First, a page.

Remember that hideous colour everyone loved so much in the 80s? It was a sort of greeny aqua/blue that was just everywhere. It was often used to highlight tubular steel framing (usually curved) or timber lattice infill panels. Along with bubble skirts and fluoro bobby socks this colour seems to be, thankfully, truly dead.
Trends are an important and unavoidable part of design. Whether it’s textiles, landscape design, architecture or music, fads and fashions are an essential ingredient of creativity and popular culture.
I love looking through Practical Decorating Ideas, published in 1969, admiring the incredible ideas which at the time were considered totally hip. Visual assault is the major theme of most projects. Coordination of upholstery, curtains and wallpaper was big -“ the bolder the pattern the better, as was the combining of wood panelling with check and florals. It’s a similar experience when you browse through old fashion magazines or even recipe books.
And though some trends re-emerge years down the track (wallpaper is back in fashion, you know), many more disappear forever.
Although some designers are happy to create fads -“ trends which are massively popular and make lots of money only to die as quickly as they emerged -“ other designers are concerned with the creation of timeless design. This is particularly important in the fields of architecture and interior design where the lifetime of a work is generally intended to be years rather than months.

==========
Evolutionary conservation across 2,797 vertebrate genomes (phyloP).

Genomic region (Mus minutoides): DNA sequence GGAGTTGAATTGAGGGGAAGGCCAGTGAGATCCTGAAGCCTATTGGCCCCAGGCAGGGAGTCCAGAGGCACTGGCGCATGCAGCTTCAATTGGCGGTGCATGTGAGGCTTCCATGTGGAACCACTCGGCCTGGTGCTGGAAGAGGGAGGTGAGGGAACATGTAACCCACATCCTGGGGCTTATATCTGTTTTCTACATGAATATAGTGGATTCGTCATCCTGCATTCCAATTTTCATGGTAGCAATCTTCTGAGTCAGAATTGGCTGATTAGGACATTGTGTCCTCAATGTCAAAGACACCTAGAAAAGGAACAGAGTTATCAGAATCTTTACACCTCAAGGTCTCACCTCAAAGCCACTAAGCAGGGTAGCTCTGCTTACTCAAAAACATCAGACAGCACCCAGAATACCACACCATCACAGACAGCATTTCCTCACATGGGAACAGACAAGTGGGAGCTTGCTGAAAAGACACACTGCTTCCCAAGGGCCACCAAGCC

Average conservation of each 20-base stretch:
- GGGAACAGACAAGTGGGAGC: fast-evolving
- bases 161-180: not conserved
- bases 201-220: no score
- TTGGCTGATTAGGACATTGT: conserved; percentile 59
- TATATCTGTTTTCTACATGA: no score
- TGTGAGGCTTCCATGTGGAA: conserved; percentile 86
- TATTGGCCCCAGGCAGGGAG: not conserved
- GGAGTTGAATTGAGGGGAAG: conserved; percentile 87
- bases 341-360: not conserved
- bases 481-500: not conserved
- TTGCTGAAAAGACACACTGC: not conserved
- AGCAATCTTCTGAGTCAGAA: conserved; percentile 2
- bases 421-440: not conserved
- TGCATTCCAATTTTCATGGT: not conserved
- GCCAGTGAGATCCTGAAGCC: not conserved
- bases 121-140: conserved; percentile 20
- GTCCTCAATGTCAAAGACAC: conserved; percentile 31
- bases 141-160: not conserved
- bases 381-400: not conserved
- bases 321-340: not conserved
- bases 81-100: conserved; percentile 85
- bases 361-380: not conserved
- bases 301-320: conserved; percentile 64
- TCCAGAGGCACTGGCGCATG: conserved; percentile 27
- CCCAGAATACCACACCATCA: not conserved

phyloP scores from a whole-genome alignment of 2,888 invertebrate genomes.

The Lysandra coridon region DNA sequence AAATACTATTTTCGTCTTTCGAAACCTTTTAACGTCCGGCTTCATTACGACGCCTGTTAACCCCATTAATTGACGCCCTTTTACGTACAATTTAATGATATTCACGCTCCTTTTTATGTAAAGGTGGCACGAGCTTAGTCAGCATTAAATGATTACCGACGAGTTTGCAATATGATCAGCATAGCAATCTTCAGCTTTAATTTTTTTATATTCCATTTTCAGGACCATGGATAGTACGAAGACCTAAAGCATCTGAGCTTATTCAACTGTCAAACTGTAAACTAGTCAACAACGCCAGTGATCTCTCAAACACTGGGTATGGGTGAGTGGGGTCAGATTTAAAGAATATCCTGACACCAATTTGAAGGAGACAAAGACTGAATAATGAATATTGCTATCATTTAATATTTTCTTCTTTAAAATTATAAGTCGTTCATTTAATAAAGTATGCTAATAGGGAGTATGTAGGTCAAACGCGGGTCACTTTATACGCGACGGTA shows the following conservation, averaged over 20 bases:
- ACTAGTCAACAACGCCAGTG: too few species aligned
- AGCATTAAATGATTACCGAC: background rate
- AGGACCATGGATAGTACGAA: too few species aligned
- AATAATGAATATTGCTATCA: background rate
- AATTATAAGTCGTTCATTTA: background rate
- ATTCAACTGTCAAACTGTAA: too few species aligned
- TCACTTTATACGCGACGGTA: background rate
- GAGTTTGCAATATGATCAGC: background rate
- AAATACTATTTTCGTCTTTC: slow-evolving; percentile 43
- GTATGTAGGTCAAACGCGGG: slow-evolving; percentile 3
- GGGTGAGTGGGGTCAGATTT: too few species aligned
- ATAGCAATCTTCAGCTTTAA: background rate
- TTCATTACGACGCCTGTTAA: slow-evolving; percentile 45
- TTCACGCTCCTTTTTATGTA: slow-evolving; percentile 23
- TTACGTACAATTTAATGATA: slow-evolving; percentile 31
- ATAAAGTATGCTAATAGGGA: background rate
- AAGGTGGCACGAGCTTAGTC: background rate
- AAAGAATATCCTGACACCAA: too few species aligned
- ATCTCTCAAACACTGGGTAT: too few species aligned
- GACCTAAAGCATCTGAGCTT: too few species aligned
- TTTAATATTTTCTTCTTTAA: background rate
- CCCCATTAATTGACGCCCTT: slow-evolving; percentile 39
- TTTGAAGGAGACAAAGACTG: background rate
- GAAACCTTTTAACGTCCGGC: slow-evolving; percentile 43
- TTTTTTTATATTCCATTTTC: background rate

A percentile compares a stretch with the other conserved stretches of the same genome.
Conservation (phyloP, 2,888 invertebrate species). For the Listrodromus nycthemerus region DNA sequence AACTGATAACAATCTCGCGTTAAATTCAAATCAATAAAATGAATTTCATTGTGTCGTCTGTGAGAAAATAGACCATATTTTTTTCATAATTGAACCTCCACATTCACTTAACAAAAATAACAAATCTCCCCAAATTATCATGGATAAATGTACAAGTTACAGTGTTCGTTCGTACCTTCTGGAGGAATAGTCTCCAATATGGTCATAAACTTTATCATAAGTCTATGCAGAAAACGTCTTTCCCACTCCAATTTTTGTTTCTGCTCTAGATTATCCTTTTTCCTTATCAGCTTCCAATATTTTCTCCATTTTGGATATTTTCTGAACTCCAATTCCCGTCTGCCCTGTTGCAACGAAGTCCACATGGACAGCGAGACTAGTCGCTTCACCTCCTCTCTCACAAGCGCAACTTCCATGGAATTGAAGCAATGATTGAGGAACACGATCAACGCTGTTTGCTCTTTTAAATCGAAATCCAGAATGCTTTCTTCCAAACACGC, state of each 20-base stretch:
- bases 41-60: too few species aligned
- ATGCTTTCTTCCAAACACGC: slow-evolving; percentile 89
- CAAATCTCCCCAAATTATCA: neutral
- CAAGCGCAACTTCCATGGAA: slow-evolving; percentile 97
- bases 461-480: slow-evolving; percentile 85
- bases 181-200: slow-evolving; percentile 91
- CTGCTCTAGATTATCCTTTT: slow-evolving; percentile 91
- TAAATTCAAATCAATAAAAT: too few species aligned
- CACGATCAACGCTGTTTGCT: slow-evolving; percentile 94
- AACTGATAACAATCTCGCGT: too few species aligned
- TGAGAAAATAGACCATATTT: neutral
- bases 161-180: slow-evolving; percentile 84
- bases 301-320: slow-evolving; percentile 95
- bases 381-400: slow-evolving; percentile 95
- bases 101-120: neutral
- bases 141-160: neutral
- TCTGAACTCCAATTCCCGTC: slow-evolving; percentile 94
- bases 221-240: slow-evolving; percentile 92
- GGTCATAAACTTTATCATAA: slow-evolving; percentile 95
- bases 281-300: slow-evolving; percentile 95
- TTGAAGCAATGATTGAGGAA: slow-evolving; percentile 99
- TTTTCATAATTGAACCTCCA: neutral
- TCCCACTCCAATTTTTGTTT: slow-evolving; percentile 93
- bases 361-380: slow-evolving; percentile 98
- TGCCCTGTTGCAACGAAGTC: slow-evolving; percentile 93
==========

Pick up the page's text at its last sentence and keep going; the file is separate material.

What remains elusive is the definition of timelessness. There are many examples of buildings which are as beautiful now as when they were built, but what is it that makes them so timeless? Most of all, how can we learn from these examples so that our own homes won’t need constant updating as trends change?
Well, for a start there’s nothing wrong with investing in trends. It’s not expensive to have a few striped cushions and they can even be re-covered when stripes are replaced by bold prints. It only gets really expensive when you lash out on big items, like couches, curtains, walls, art. If only it weren’t so difficult to see into the future while you’re being swamped by seductive images of the latest and coolest interior concept.
I don’t think the answer is conservatism. I am a firm believer that even a bold gesture can be timeless and it is a mistake to restrict yourself to conservative colours or themes just out of fear of looking pass?The key is to invest in quality items and make sure that the concept isn’t half-baked. It helps to spend some time developing your tastes. Just picking up a magazine or watching The Block isn’t going to cut it. And look around at buildings you know and love and think about what makes them so successful.
There’s no formula, and there’s no doubt that personal taste plays a big role, but studying successful examples is a good way to guide your own design decisions.